While speed is his best present tool, there's a ton of power potential in his 6'5", 190-pound frame, and the development of his hit tool will determine how much of that he eventually taps into.
The 19-year-old hit .307/.391/.403 with 17 extra-base hits and 13 steals in rookie ball while walking at an excellent 11.8 percent clip, demonstrating an advanced approach that belies his raw tools.
Pittsburgh Pirates: OF Calvin Mitchell
Mitchell was viewed as a first-round talent heading into his senior season at Rancho Bernardo High School, but a mediocre spring caused him to slip to the Pirates in the second round of the 2017 draft.
After hitting .245 in rookie ball in his pro debut, he impressed at Single-A last season with a .280/.344/.427 line that included 29 doubles and 10 home runs.
He's likely limited to left field defensively, which means his value will come from his offensive production. The Pirates have a good track record of developing outfielders, so he could be in the perfect place to unlock his full potential.
St. Louis Cardinals: 3B Malcom Nunez
Nunez might have had the best offensive season in all of professional baseball in 2018.
Over 199 plate appearances in the Dominican Summer League, he hit a ridiculous .415/.497/.774 with 16 doubles, 13 home runs and 59 RBI.
He's physically advanced for a 17-year-old with a muscular 5'11", 205-pound frame, so there's reason to believe his in-game power is legit. He could shoot up top prospect lists with a strong stateside debut in 2019.
Arizona Diamondbacks: OF Kristian Robinson
If you're not familiar with Robinson, get ready to see his name all over top-100 lists this spring.
Making his U.S. debut as a 17-year-old, he hit .279/.363/.428 with 12 doubles, seven home runs and 41 RBI in 57 games spanning two different rookie-ball stops, and he's just scratching the surface.
With the potential for 60-grade hit and power tools and the speed to steal double-digit bases and stick in center field defensively, he looks like a star in the making. His $2.5 million bonus as part of the 2017 international class could prove to be the best money the D-backs have ever spent.
Colorado Rockies: RHP Justin Lawrence
There are not many sidearm pitchers left in today's game, and Lawrence might be the hardest-throwing of that dying breed with a sinking fastball that touches 98 mph and a good splitter that keeps hitters honest.
He was virtually unhittable at High-A with a .188 opponents' batting average and 62 strikeouts in 54.1 innings while saving 11 games, and he fanned another 13 batters in 10.2 innings in the Arizona Fall League.
There's still room to improve his 4.5 BB/9 walk rate, but he's close to MLB-ready and should find his way into the Colorado bullpen before the 2019 season is over.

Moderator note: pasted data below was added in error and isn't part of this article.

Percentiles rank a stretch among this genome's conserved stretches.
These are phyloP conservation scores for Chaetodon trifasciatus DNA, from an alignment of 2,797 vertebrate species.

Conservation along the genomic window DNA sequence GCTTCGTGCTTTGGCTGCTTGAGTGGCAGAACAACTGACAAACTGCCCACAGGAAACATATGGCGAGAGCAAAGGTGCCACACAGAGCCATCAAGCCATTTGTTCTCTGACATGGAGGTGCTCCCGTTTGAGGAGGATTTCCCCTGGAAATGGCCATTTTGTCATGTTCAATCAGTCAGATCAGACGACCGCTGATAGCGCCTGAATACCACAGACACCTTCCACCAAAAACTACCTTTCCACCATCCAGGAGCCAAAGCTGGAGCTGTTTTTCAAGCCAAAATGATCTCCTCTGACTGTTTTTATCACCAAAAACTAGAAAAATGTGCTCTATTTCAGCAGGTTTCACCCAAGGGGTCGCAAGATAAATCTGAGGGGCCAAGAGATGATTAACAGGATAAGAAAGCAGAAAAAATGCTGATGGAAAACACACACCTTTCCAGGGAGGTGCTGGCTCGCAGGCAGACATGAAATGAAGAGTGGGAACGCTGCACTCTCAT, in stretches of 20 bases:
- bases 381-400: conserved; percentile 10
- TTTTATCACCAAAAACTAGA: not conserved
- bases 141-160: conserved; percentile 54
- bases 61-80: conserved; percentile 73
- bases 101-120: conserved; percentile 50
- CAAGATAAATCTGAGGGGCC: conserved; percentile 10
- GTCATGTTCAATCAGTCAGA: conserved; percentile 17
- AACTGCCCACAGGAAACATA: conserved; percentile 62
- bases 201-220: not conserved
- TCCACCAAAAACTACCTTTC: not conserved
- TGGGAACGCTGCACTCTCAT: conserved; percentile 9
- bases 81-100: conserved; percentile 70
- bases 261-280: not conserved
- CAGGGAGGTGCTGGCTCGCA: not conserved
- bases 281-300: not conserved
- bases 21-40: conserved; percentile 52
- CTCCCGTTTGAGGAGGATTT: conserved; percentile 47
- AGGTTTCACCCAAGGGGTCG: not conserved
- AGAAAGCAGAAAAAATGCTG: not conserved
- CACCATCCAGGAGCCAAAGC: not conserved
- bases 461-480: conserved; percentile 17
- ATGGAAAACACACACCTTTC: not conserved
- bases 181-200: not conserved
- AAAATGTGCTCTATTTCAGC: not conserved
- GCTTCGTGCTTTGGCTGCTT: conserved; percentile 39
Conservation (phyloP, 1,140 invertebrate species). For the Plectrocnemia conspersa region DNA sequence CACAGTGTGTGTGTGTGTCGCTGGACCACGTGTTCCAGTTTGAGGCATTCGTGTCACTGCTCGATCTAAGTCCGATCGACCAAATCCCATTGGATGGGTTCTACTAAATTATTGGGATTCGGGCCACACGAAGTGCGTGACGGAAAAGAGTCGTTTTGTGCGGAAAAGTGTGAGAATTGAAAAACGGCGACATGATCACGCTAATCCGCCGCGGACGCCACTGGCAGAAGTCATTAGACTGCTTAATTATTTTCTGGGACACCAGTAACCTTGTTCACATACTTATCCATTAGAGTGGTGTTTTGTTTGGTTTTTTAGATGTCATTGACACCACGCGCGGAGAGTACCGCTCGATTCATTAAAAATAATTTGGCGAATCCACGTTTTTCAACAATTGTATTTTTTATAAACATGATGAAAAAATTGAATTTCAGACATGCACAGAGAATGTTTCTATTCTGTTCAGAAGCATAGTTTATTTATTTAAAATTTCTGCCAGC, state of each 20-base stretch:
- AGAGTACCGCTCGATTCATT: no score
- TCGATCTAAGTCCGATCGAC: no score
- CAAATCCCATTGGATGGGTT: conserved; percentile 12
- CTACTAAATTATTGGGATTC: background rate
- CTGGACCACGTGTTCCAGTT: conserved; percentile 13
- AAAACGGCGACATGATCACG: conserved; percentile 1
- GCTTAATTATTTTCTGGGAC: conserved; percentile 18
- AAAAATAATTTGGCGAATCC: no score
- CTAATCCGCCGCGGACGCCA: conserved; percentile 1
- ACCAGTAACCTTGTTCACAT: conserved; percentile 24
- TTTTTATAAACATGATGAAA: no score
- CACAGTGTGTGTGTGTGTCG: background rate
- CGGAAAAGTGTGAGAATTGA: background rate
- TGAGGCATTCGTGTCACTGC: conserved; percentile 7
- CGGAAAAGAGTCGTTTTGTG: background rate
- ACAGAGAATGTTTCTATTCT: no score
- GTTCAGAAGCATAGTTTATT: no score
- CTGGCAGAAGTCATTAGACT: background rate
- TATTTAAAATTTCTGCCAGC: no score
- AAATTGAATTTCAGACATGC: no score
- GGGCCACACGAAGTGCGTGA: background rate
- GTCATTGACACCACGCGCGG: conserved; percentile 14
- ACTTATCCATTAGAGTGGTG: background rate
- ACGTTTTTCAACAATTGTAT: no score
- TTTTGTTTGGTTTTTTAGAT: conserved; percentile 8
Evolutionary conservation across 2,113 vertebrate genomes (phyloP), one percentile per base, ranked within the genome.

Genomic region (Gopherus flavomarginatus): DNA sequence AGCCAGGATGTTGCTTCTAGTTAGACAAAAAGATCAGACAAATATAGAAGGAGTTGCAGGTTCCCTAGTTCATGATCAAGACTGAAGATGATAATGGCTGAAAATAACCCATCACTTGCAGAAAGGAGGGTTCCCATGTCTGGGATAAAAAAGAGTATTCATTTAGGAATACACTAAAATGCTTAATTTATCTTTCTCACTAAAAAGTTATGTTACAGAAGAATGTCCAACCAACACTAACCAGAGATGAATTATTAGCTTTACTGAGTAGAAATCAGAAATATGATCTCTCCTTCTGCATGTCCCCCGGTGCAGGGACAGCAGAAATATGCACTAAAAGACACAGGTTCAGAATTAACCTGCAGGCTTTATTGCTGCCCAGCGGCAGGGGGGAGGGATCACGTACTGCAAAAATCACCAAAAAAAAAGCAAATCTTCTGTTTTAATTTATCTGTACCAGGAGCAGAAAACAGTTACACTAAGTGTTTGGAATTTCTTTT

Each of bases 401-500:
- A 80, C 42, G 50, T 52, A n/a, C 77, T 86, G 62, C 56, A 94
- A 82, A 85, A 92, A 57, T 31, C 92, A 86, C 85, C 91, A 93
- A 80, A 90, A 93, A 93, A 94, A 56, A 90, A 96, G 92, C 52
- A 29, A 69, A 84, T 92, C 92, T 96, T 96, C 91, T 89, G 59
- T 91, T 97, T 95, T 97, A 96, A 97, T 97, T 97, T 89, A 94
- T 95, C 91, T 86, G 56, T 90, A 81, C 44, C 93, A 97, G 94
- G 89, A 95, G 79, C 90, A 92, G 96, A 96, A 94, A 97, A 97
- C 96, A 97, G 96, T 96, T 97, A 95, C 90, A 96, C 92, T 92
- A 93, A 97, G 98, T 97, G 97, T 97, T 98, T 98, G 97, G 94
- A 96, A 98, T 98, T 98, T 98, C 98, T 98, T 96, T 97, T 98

Los Angeles Dodgers: RHP Tony Gonsolin
Gonsolin was taken in the ninth round of the 2016 draft and given a $2,500 bonus after a standout four-year career as a two-way player at St. Mary's.
He worked exclusively as a reliever in his first two seasons, then moved into a starting role last year where he thrived. Splitting the season between High-A and Double-A, he posted a 2.60 ERA and 1.14 WHIP while finishing 19th in all of MiLB with 155 strikeouts in 128 innings.
Gonsolin has a fastball that touches triple-digits, an excellent splitter and an above-average slider and curveball, delivered from a strong 6'2", 180-pound frame. His stuff would undoubtedly play up in a relief role, but he checks all the boxes of a future MLB starter.
San Diego Padres: RHP Luis Patino
In a stacked farm system that features the likes of MacKenzie Gore, Chris Paddack, Adrian Morejon, Logan Allen, Michel Baez, Cal Quantrill and Ryan Weathers on the pitching side of things, Patino has understandably flown under the radar.
The 19-year-old made his Single-A debut last year, posting a 2.16 ERA, 1.07 WHIP and 98 strikeouts in 83.1 innings while holding opponents to a .220 batting average.
While his mechanics are a bit rough and he's undersized at 6'0", he's strong and athletic and shows the makings of a quality four-pitch mix. Don't be surprised if he shows up on more than a few league-wide top-100 lists this spring.
San Francisco Giants: RHP Melvin Adon
Adon, 24, has an electric arm with a fastball that touches 102 mph and a wipeout slider.
While he was knocked around as a starter at High-A last season—posting a 4.87 ERA, 1.49 WHIP and a .278 opponents' batting average—he thrived as a reliever in the Arizona Fall League. In 12.1 innings, he logged a brilliant 21/3 K/BB ratio while posting a 2.92 ERA and 0.81 WHIP.
The big 6'3", 235-pound right-hander was always viewed as a reliever long-term, and a full-time move to the bullpen to kick off 2019 could put him in the majors by season's end.